AP: You’re an activist – you’re an artist. I’m confused. I thought those were two separate things. How do you see it?
TR: Well, you can be or do many different things simultaneously. You can be a lawyer and a porn star. The legacy of modernity and its oppressive logic of rationality deny what life is about: interconnection, paradox, and contradiction. The obsession with one-dimensional specialization is also dangerous because it develops a culture of arrogant ignorance. Artist and activist are just denominations among many that could apply. As I’ve said before, I feel more like a health practitioner providing and sharing tools to nurture our emotional, political, technological, and spiritual health. So my work as an artist, researcher, yoga teacher, community worker, emotional laborer, cosmetics maker, gardener, friend, and lover, seeks to convey and share my vision.
AP: Does art have healing powers, is it spiritual?
TR: Art can have the power to heal. Everything holds the potential to heal or hurt, depending on uses and users. So art can heal but it can also be a tool of repression and coercion. There are countless examples of art being used as a tool for dangerous propaganda. Now, if art is spiritual? That is where art comes from. Before there was an art market tied to an unregulated capitalist financial system, art was a medium to connect with a higher power. Communities worldwide used artistic forms to communicate, praise, receive and give thanks to the divine. Here again, we’ve been disconnected from our purpose. Now we are creating commodities to be consumed and sold. I don’t think art has lost its power, though.
AP: Are you ever afraid for your artwork to be perceived as “esoteric”?
TR: Why should I be afraid? There will always be people that resonate with who I am and what I do and others who won’t, and that’s fine. Society lives off our self-doubts and feeds off our fears. I have no time for that. I am comfortable that what I create comes from a place of love, and as Alexandra Kelbert so beautifully put it: “I rage out of love and I love in rage”.
AP: The Western art market has Africa on its radar at the moment. What is your take on this trend?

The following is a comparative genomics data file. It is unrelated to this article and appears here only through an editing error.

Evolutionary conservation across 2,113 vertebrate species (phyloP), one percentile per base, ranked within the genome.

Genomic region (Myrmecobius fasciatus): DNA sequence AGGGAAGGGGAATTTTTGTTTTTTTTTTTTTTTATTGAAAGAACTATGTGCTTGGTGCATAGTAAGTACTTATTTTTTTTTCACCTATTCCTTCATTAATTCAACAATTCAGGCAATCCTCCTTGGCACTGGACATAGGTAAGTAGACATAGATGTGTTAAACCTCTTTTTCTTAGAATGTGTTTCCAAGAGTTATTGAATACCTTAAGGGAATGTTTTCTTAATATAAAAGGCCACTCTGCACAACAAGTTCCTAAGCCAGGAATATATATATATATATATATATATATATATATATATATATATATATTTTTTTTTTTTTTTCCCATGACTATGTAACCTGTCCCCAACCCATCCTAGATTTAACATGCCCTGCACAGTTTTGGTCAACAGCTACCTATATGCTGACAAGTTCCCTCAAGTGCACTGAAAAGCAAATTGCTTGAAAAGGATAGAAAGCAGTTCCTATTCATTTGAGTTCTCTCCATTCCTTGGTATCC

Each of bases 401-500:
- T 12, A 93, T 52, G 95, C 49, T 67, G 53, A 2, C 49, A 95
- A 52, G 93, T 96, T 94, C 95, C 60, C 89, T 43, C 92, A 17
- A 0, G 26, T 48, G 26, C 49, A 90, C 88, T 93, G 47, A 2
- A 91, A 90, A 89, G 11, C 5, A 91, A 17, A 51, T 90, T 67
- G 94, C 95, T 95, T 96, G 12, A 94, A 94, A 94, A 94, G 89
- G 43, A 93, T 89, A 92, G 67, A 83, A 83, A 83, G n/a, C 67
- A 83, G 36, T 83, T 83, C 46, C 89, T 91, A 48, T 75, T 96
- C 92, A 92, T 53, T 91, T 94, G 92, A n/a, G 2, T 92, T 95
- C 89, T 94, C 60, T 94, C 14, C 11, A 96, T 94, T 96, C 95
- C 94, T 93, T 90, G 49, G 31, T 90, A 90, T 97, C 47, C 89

TR: Well, the art market is just columbusing, busy ‘discovering’ new territories, new resources and capital to accumulate. It has positive effects though: it challenges the monolithic landscape of art, and gives economic opportunities to more artists to have their works shown and sold. Unfortunately many African countries do not invest enough in the arts, so there is less of a culture of ‘collectors’. What happens is that most artworks made by African artists get sold to Western collectors or institutions. Which is sad because once again it is cultural capital leaving the continent. We have to be vigilant that ‘African art’ doesn’t only reflect a romanticized construction that caters to a Western audience. I for certain am also benefiting from this sudden interest. Some may feel, inappropriately, as I’ve lived in South Africa for less than two years. But then, isn’t the Pan-African project to encompass all diasporic identities?
C&: You’ve started the tech health company NTU, you run the art studio Malaxa, and you’re launching another new space. What is the benefit of collaboration for you?
TR: There’s this cheesy meme that’s circulating a lot: ‘if you wanna go fast, go alone, if you wanna go far, go together’. But truly: collaboration is so powerful it creates magic. It’s about joining forces and I’m blessed to be able to work with people I love and admire. Also showcasing other people‘s work and vision is very important for me, because I don’t exist in a vacuum. Building a network of people that acknowledge and promote each other’s worth is vital. Especially within the art world, which is all about egos and competition.